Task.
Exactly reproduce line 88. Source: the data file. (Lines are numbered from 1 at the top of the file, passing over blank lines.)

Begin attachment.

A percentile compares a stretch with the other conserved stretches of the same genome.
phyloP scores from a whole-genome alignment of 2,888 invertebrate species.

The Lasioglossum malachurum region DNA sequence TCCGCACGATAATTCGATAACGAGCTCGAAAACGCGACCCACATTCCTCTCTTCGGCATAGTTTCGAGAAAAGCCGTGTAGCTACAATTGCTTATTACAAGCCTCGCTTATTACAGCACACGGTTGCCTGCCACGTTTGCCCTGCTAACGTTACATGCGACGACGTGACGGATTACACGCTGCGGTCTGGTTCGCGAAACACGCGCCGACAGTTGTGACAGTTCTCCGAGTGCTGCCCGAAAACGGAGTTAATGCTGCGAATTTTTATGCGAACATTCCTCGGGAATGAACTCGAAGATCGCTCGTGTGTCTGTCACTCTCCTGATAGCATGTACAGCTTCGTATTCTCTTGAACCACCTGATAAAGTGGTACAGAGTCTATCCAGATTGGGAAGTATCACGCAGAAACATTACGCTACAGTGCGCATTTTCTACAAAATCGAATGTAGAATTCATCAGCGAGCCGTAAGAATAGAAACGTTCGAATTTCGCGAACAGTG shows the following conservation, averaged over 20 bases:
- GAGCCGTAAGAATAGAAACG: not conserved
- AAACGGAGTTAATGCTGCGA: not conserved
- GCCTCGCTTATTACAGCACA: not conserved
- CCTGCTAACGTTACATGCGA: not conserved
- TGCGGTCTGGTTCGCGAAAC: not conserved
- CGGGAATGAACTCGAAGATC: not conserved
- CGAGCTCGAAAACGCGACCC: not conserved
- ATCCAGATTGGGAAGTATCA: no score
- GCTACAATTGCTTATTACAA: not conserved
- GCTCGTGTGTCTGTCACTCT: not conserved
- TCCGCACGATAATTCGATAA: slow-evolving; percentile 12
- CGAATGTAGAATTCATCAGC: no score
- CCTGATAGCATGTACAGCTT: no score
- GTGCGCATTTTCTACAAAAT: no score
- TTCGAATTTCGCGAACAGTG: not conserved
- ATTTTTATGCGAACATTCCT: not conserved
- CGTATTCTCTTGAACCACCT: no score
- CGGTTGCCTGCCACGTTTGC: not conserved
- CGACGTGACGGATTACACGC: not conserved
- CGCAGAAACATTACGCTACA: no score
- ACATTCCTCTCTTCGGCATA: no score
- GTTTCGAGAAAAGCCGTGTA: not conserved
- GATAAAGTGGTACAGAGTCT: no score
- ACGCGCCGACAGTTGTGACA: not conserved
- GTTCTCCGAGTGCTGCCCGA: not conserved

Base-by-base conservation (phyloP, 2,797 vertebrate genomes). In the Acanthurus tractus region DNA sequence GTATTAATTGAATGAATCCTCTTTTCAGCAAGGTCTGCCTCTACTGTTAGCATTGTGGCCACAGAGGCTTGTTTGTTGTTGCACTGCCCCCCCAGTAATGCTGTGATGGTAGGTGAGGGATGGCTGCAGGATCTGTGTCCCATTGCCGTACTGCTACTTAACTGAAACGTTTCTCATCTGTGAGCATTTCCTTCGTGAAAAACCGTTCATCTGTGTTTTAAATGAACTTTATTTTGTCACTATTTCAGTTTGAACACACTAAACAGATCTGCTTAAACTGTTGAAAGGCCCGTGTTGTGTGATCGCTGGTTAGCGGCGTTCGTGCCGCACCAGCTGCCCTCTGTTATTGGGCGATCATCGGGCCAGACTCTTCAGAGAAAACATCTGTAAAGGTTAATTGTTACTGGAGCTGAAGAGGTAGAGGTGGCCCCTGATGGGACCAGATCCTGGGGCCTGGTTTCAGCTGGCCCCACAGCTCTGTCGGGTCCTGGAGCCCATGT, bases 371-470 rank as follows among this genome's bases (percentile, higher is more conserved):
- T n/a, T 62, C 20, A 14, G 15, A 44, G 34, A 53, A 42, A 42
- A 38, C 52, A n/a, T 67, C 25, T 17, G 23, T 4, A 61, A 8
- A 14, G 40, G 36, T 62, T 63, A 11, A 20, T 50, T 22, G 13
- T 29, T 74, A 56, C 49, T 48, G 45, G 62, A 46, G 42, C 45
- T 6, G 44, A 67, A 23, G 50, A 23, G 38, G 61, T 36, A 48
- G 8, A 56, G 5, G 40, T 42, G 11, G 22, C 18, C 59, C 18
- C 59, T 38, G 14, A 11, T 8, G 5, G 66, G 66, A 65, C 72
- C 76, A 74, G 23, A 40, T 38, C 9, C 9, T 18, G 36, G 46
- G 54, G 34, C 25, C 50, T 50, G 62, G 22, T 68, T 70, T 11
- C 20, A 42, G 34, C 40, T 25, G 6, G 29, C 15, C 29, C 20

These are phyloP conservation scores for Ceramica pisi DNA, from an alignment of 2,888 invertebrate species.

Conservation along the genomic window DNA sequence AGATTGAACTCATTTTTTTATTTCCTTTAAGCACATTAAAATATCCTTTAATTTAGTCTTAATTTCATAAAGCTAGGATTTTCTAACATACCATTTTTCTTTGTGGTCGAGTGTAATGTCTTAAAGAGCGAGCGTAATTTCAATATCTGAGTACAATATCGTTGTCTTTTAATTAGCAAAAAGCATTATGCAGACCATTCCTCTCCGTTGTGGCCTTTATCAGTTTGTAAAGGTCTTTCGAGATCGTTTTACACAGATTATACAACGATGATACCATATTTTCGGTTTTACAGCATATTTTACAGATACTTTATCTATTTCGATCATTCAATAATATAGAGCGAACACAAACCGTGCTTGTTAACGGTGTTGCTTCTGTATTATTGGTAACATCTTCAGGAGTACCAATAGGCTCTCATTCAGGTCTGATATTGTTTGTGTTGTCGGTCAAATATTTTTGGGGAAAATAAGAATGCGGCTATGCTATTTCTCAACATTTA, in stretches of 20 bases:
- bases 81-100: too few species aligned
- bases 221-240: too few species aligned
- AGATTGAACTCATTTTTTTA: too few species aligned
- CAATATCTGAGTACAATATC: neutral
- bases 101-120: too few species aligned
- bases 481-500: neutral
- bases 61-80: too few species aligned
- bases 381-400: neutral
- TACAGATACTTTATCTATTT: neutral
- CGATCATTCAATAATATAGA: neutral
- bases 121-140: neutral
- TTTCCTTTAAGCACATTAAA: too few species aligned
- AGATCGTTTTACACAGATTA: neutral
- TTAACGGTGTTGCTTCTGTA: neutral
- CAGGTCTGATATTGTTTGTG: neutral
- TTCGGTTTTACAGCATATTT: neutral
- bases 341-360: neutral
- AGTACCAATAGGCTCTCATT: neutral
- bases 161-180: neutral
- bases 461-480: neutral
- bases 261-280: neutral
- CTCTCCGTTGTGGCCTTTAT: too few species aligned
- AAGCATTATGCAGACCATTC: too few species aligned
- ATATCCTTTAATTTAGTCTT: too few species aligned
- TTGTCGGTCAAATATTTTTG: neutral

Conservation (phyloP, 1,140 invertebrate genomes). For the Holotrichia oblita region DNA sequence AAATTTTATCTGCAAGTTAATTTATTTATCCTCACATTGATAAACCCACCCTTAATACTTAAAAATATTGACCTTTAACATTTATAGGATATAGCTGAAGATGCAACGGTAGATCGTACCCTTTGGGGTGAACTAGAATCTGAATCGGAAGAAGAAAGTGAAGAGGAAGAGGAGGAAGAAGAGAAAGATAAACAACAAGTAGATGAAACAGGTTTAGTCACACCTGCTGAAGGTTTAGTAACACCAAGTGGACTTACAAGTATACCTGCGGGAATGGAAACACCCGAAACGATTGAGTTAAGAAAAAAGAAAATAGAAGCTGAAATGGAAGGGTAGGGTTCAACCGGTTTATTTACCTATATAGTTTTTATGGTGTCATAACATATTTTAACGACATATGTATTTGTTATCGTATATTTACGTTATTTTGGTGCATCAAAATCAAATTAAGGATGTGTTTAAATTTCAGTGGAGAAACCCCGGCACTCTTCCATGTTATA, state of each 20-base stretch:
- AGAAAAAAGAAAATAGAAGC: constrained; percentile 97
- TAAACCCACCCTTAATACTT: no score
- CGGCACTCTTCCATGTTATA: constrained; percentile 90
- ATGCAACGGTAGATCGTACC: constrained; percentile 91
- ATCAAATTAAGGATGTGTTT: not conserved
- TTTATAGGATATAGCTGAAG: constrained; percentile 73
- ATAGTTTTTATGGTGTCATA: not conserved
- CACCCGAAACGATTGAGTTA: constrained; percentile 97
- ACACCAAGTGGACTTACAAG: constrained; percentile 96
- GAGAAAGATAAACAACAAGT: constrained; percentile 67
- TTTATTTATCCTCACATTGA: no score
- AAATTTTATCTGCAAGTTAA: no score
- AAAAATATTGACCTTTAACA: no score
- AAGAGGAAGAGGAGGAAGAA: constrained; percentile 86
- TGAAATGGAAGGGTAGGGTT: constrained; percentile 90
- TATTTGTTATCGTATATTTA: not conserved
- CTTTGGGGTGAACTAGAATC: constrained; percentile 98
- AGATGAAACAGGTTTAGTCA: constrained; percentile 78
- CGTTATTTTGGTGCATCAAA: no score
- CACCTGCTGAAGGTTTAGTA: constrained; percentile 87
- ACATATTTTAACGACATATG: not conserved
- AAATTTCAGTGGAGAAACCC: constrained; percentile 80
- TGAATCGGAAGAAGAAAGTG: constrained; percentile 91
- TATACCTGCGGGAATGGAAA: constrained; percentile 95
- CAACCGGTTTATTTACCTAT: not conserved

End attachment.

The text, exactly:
- ACATATTTTAACGACATATG: not conserved